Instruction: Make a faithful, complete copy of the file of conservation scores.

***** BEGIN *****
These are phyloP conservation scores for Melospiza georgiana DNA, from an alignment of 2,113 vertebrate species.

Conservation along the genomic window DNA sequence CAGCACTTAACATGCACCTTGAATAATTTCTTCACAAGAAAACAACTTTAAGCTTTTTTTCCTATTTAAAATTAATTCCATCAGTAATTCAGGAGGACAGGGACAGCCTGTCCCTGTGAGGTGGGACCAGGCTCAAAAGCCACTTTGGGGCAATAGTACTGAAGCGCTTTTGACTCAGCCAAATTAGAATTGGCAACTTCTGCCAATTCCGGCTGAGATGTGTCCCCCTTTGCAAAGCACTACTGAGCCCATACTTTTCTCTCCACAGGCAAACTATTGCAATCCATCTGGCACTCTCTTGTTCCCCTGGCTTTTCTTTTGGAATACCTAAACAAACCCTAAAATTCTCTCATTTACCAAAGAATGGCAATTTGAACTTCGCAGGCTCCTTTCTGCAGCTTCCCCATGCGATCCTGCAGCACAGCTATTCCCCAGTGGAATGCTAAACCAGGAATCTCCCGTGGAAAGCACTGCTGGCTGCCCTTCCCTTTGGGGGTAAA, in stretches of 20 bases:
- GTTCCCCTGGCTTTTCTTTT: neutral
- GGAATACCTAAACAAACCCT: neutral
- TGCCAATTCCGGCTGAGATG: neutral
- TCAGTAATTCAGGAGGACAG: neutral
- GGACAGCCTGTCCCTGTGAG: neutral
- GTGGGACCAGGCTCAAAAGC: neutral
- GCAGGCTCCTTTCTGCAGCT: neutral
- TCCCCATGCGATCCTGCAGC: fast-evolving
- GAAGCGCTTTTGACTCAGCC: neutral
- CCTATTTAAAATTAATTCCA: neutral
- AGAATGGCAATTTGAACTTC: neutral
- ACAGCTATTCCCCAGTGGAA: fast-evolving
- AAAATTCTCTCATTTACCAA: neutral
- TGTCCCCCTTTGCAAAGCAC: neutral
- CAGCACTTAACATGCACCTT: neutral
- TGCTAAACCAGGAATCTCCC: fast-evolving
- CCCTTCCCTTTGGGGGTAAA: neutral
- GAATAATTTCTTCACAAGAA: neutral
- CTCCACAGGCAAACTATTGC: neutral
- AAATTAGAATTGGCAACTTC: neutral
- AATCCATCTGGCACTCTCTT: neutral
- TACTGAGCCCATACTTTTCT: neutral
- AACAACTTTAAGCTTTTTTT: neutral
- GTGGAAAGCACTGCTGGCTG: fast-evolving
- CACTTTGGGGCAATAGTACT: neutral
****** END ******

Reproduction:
These are phyloP conservation scores for Melospiza georgiana DNA, from an alignment of 2,113 vertebrate species.

Conservation along the genomic window DNA sequence CAGCACTTAACATGCACCTTGAATAATTTCTTCACAAGAAAACAACTTTAAGCTTTTTTTCCTATTTAAAATTAATTCCATCAGTAATTCAGGAGGACAGGGACAGCCTGTCCCTGTGAGGTGGGACCAGGCTCAAAAGCCACTTTGGGGCAATAGTACTGAAGCGCTTTTGACTCAGCCAAATTAGAATTGGCAACTTCTGCCAATTCCGGCTGAGATGTGTCCCCCTTTGCAAAGCACTACTGAGCCCATACTTTTCTCTCCACAGGCAAACTATTGCAATCCATCTGGCACTCTCTTGTTCCCCTGGCTTTTCTTTTGGAATACCTAAACAAACCCTAAAATTCTCTCATTTACCAAAGAATGGCAATTTGAACTTCGCAGGCTCCTTTCTGCAGCTTCCCCATGCGATCCTGCAGCACAGCTATTCCCCAGTGGAATGCTAAACCAGGAATCTCCCGTGGAAAGCACTGCTGGCTGCCCTTCCCTTTGGGGGTAAA, in stretches of 20 bases:
- GTTCCCCTGGCTTTTCTTTT: neutral
- GGAATACCTAAACAAACCCT: neutral
- TGCCAATTCCGGCTGAGATG: neutral
- TCAGTAATTCAGGAGGACAG: neutral
- GGACAGCCTGTCCCTGTGAG: neutral
- GTGGGACCAGGCTCAAAAGC: neutral
- GCAGGCTCCTTTCTGCAGCT: neutral
- TCCCCATGCGATCCTGCAGC: fast-evolving
- GAAGCGCTTTTGACTCAGCC: neutral
- CCTATTTAAAATTAATTCCA: neutral
- AGAATGGCAATTTGAACTTC: neutral
- ACAGCTATTCCCCAGTGGAA: fast-evolving
- AAAATTCTCTCATTTACCAA: neutral
- TGTCCCCCTTTGCAAAGCAC: neutral
- CAGCACTTAACATGCACCTT: neutral
- TGCTAAACCAGGAATCTCCC: fast-evolving
- CCCTTCCCTTTGGGGGTAAA: neutral
- GAATAATTTCTTCACAAGAA: neutral
- CTCCACAGGCAAACTATTGC: neutral
- AAATTAGAATTGGCAACTTC: neutral
- AATCCATCTGGCACTCTCTT: neutral
- TACTGAGCCCATACTTTTCT: neutral
- AACAACTTTAAGCTTTTTTT: neutral
- GTGGAAAGCACTGCTGGCTG: fast-evolving
- CACTTTGGGGCAATAGTACT: neutral